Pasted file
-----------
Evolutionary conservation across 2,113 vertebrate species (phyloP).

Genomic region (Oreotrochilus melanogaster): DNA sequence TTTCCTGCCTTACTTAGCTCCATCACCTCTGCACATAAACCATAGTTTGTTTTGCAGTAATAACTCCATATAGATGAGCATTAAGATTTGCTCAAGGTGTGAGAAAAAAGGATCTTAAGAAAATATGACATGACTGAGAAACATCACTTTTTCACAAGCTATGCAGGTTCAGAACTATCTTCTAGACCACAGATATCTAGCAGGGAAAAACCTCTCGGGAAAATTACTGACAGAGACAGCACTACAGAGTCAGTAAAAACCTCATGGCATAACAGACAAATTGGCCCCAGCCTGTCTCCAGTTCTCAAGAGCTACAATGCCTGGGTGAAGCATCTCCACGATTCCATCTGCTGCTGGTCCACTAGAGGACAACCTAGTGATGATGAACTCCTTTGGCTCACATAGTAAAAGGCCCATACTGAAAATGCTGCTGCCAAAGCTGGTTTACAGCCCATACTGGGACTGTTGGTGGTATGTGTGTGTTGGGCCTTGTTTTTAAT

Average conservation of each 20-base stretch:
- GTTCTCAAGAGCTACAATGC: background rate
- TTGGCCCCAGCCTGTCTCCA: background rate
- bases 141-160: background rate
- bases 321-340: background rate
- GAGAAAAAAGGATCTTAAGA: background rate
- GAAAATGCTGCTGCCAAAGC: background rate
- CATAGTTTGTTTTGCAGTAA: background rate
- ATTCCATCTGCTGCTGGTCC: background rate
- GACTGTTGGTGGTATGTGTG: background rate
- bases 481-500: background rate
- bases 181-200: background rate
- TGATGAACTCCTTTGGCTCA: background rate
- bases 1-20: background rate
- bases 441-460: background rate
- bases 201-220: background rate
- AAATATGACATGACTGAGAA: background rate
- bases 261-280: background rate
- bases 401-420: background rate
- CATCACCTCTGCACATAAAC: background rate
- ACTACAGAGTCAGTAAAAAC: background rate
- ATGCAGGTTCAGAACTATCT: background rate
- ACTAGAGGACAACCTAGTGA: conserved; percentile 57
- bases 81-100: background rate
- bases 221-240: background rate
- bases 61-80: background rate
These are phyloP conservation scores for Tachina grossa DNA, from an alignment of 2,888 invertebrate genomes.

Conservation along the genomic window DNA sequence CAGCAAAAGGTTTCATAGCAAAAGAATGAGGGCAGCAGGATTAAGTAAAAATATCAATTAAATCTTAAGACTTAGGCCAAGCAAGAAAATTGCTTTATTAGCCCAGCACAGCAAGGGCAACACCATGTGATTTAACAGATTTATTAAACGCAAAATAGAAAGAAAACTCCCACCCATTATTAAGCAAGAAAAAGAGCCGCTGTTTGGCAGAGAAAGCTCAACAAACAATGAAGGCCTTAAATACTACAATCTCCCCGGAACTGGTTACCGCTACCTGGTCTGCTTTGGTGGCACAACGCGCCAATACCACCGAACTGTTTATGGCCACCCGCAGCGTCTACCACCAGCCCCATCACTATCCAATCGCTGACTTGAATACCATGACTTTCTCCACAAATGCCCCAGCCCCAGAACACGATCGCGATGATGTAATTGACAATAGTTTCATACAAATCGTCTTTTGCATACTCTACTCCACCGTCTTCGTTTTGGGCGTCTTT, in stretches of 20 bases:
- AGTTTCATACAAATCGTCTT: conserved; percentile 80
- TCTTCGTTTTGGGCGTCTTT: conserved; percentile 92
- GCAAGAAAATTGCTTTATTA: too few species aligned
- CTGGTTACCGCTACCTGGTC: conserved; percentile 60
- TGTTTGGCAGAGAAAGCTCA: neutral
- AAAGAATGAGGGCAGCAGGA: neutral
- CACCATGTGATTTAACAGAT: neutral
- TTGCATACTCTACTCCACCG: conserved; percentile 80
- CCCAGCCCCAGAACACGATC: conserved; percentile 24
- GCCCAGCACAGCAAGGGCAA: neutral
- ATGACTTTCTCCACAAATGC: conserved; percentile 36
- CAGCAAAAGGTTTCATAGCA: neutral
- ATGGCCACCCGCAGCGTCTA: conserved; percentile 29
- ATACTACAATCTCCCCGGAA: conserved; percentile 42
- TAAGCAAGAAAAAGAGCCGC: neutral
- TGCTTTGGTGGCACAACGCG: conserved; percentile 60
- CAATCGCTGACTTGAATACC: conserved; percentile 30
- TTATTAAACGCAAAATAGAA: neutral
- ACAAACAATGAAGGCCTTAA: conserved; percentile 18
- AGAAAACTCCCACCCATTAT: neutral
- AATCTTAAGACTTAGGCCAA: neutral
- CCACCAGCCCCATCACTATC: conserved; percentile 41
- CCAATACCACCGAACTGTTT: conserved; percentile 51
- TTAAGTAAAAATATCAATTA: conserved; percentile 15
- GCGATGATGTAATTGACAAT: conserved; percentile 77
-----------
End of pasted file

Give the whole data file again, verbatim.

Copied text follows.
Evolutionary conservation across 2,113 vertebrate species (phyloP).

Genomic region (Oreotrochilus melanogaster): DNA sequence TTTCCTGCCTTACTTAGCTCCATCACCTCTGCACATAAACCATAGTTTGTTTTGCAGTAATAACTCCATATAGATGAGCATTAAGATTTGCTCAAGGTGTGAGAAAAAAGGATCTTAAGAAAATATGACATGACTGAGAAACATCACTTTTTCACAAGCTATGCAGGTTCAGAACTATCTTCTAGACCACAGATATCTAGCAGGGAAAAACCTCTCGGGAAAATTACTGACAGAGACAGCACTACAGAGTCAGTAAAAACCTCATGGCATAACAGACAAATTGGCCCCAGCCTGTCTCCAGTTCTCAAGAGCTACAATGCCTGGGTGAAGCATCTCCACGATTCCATCTGCTGCTGGTCCACTAGAGGACAACCTAGTGATGATGAACTCCTTTGGCTCACATAGTAAAAGGCCCATACTGAAAATGCTGCTGCCAAAGCTGGTTTACAGCCCATACTGGGACTGTTGGTGGTATGTGTGTGTTGGGCCTTGTTTTTAAT

Average conservation of each 20-base stretch:
- GTTCTCAAGAGCTACAATGC: background rate
- TTGGCCCCAGCCTGTCTCCA: background rate
- bases 141-160: background rate
- bases 321-340: background rate
- GAGAAAAAAGGATCTTAAGA: background rate
- GAAAATGCTGCTGCCAAAGC: background rate
- CATAGTTTGTTTTGCAGTAA: background rate
- ATTCCATCTGCTGCTGGTCC: background rate
- GACTGTTGGTGGTATGTGTG: background rate
- bases 481-500: background rate
- bases 181-200: background rate
- TGATGAACTCCTTTGGCTCA: background rate
- bases 1-20: background rate
- bases 441-460: background rate
- bases 201-220: background rate
- AAATATGACATGACTGAGAA: background rate
- bases 261-280: background rate
- bases 401-420: background rate
- CATCACCTCTGCACATAAAC: background rate
- ACTACAGAGTCAGTAAAAAC: background rate
- ATGCAGGTTCAGAACTATCT: background rate
- ACTAGAGGACAACCTAGTGA: conserved; percentile 57
- bases 81-100: background rate
- bases 221-240: background rate
- bases 61-80: background rate
These are phyloP conservation scores for Tachina grossa DNA, from an alignment of 2,888 invertebrate genomes.

Conservation along the genomic window DNA sequence CAGCAAAAGGTTTCATAGCAAAAGAATGAGGGCAGCAGGATTAAGTAAAAATATCAATTAAATCTTAAGACTTAGGCCAAGCAAGAAAATTGCTTTATTAGCCCAGCACAGCAAGGGCAACACCATGTGATTTAACAGATTTATTAAACGCAAAATAGAAAGAAAACTCCCACCCATTATTAAGCAAGAAAAAGAGCCGCTGTTTGGCAGAGAAAGCTCAACAAACAATGAAGGCCTTAAATACTACAATCTCCCCGGAACTGGTTACCGCTACCTGGTCTGCTTTGGTGGCACAACGCGCCAATACCACCGAACTGTTTATGGCCACCCGCAGCGTCTACCACCAGCCCCATCACTATCCAATCGCTGACTTGAATACCATGACTTTCTCCACAAATGCCCCAGCCCCAGAACACGATCGCGATGATGTAATTGACAATAGTTTCATACAAATCGTCTTTTGCATACTCTACTCCACCGTCTTCGTTTTGGGCGTCTTT, in stretches of 20 bases:
- AGTTTCATACAAATCGTCTT: conserved; percentile 80
- TCTTCGTTTTGGGCGTCTTT: conserved; percentile 92
- GCAAGAAAATTGCTTTATTA: too few species aligned
- CTGGTTACCGCTACCTGGTC: conserved; percentile 60
- TGTTTGGCAGAGAAAGCTCA: neutral
- AAAGAATGAGGGCAGCAGGA: neutral
- CACCATGTGATTTAACAGAT: neutral
- TTGCATACTCTACTCCACCG: conserved; percentile 80
- CCCAGCCCCAGAACACGATC: conserved; percentile 24
- GCCCAGCACAGCAAGGGCAA: neutral
- ATGACTTTCTCCACAAATGC: conserved; percentile 36
- CAGCAAAAGGTTTCATAGCA: neutral
- ATGGCCACCCGCAGCGTCTA: conserved; percentile 29
- ATACTACAATCTCCCCGGAA: conserved; percentile 42
- TAAGCAAGAAAAAGAGCCGC: neutral
- TGCTTTGGTGGCACAACGCG: conserved; percentile 60
- CAATCGCTGACTTGAATACC: conserved; percentile 30
- TTATTAAACGCAAAATAGAA: neutral
- ACAAACAATGAAGGCCTTAA: conserved; percentile 18
- AGAAAACTCCCACCCATTAT: neutral
- AATCTTAAGACTTAGGCCAA: neutral
- CCACCAGCCCCATCACTATC: conserved; percentile 41
- CCAATACCACCGAACTGTTT: conserved; percentile 51
- TTAAGTAAAAATATCAATTA: conserved; percentile 15
- GCGATGATGTAATTGACAAT: conserved; percentile 77